Tony Audino founded the Microsoft alumni network 20 years ago and is now chief executive and founder of Conenza, a company that builds and manages alumni networks. He sees companies facing a loyalty challenge as they compete for global talent. He believes an effective alumni network offers huge benefits to both the organisation and the alumni. An organisation’s former workers can act as promoters for its “talent brand as well as its overall corporate brand”, says Mr Audino.

Companies also can use alumni networks as a resource for recruiting former employees. Annabel Rake, chief marketing officer at Deloitte UK, refers to returning workers as “boomerangs”. “These are people who come back with a new set of skills and experiences that we find very beneficial,” she says. About 20 per cent of Deloitte’s hires each year are boomerangs. Returning employees are a proven benefit of the Credit Suisse alumni network, too, says Markus Simon, global head of the bank’s talent development shared services and online academy, as well as its alumni network. Like Deloitte, roughly 20 per cent of Credit Suisse recruits are rehires, he says. Companies can save money in recruiting using alumni networks. Further savings are made when an alumni network generates referrals of talent and business. (Read More...)

Corporate Alumni: Gone but not forgotten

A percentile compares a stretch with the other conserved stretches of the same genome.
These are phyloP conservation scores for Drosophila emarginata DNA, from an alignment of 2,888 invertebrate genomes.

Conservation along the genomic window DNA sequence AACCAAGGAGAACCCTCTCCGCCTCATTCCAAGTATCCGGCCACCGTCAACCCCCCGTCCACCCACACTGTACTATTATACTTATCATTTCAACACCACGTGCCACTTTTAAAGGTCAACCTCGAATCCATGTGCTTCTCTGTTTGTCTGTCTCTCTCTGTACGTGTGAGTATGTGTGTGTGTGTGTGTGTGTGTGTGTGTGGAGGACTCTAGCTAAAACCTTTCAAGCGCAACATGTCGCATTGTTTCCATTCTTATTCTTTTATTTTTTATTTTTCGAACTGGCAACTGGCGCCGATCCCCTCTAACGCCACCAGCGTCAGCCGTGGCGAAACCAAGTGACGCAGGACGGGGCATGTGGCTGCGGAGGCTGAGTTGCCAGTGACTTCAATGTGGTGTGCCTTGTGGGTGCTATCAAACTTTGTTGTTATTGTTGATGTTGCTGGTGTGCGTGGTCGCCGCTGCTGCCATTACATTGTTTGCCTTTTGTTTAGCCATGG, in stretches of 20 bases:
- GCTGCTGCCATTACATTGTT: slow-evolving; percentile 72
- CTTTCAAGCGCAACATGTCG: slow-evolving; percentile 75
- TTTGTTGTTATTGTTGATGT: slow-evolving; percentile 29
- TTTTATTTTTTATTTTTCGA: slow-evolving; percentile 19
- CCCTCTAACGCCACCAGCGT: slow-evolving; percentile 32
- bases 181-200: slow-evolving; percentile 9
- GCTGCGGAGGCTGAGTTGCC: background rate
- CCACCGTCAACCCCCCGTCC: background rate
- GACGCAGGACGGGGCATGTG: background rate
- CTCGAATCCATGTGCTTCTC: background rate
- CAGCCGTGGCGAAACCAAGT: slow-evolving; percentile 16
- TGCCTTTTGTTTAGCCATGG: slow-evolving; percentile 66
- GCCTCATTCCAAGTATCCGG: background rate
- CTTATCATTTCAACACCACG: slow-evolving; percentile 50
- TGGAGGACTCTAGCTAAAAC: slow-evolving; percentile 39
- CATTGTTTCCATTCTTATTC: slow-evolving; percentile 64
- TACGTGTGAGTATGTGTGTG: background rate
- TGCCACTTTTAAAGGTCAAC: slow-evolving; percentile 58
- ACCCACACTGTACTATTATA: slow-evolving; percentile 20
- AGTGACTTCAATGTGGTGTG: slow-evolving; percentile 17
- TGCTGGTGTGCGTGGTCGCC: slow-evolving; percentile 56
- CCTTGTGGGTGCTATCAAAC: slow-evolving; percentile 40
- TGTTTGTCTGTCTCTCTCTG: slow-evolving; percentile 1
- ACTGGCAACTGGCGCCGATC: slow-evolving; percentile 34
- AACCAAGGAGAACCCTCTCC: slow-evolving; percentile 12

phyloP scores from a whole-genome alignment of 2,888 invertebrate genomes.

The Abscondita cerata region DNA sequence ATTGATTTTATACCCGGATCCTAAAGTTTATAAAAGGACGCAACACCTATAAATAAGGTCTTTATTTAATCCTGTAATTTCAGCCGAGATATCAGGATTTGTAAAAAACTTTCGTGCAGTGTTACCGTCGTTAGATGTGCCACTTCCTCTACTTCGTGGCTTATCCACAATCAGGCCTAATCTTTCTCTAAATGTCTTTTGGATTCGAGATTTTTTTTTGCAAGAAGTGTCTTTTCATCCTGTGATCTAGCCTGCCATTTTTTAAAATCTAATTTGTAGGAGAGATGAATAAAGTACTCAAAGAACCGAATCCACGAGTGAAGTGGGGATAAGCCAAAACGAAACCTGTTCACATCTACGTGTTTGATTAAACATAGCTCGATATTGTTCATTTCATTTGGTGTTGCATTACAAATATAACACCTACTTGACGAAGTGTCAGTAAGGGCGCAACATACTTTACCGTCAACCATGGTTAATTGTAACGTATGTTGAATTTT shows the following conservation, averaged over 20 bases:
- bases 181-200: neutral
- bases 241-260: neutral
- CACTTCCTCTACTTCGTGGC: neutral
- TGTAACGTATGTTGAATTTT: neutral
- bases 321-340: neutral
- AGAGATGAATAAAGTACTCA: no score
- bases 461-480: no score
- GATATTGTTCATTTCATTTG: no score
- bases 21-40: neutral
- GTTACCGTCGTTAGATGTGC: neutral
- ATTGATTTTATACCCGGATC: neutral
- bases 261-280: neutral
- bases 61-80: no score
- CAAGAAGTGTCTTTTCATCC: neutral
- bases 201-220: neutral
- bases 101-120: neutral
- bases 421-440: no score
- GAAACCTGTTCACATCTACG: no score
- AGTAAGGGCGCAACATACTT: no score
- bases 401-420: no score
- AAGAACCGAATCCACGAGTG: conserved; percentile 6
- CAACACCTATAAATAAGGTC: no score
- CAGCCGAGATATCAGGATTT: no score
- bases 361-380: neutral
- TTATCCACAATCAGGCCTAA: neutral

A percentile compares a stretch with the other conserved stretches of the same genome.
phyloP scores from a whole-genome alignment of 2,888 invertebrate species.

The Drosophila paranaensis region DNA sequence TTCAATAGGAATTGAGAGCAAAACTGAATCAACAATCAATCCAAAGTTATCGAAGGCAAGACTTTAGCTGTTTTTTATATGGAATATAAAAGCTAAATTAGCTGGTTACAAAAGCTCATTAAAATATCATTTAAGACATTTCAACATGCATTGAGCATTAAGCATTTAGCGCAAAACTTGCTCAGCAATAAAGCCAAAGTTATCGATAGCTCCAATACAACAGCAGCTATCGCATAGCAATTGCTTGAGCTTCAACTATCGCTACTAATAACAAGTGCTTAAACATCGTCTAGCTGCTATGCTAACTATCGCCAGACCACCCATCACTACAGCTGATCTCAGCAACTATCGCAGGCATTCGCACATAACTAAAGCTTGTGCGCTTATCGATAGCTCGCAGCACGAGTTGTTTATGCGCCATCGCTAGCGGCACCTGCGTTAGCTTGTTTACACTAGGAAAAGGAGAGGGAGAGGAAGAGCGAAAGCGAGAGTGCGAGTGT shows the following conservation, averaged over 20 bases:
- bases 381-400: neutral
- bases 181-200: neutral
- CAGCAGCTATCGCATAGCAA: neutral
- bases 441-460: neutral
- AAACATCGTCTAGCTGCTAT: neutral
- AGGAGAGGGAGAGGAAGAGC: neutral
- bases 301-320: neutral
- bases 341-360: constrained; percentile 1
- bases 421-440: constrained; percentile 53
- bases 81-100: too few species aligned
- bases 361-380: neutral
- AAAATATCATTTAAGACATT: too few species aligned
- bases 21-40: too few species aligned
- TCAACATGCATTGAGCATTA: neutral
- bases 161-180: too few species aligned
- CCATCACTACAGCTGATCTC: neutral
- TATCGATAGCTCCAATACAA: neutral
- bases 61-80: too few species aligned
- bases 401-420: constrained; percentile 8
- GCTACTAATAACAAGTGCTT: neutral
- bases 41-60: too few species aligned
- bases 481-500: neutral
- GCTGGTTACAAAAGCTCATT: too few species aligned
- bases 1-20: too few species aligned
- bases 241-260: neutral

More firms are seeking to stay in touch with former staff

COMPANIES do not like to be abandoned any more than lovers do. Workers who quit are sometimes escorted out by security guards, their smartphones confiscated and their e-mail accounts deactivated. But in the professional services, former employees are increasingly treated as assets, not turncoats. Borrowing the concept of “alumni relations” from universities, such firms are trying to stay in touch with departed workers, hoping to turn them into brand ambassadors, recruiters and salespeople.

The notion was pioneered by McKinsey, a management consultant. Its up-or-out promotion system generates a steady stream of staff leaving on relatively friendly terms, many of whom go to work for potential clients rather than rival consulting firms. McKinsey has an online database of 27,000 former consultants. They are given access to a website which posts alluring job vacancies and regular presentations on business trends from the firm’s analysts.

McKinsey’s closest competitors have embraced this model. The Boston Consulting Group (BCG), for example, refers to its leavers as “graduates”. It helps them to find new jobs, and even to negotiate a good contract with their new bosses. Once they have left, they continue getting free strategic advice from the firm’s partners. In return BCG asks alumni to help it recruit new graduates, and to brief them on the state of the industries they are now working in. And of course, it hopes they may send a bit of work in its direction. (Read More...)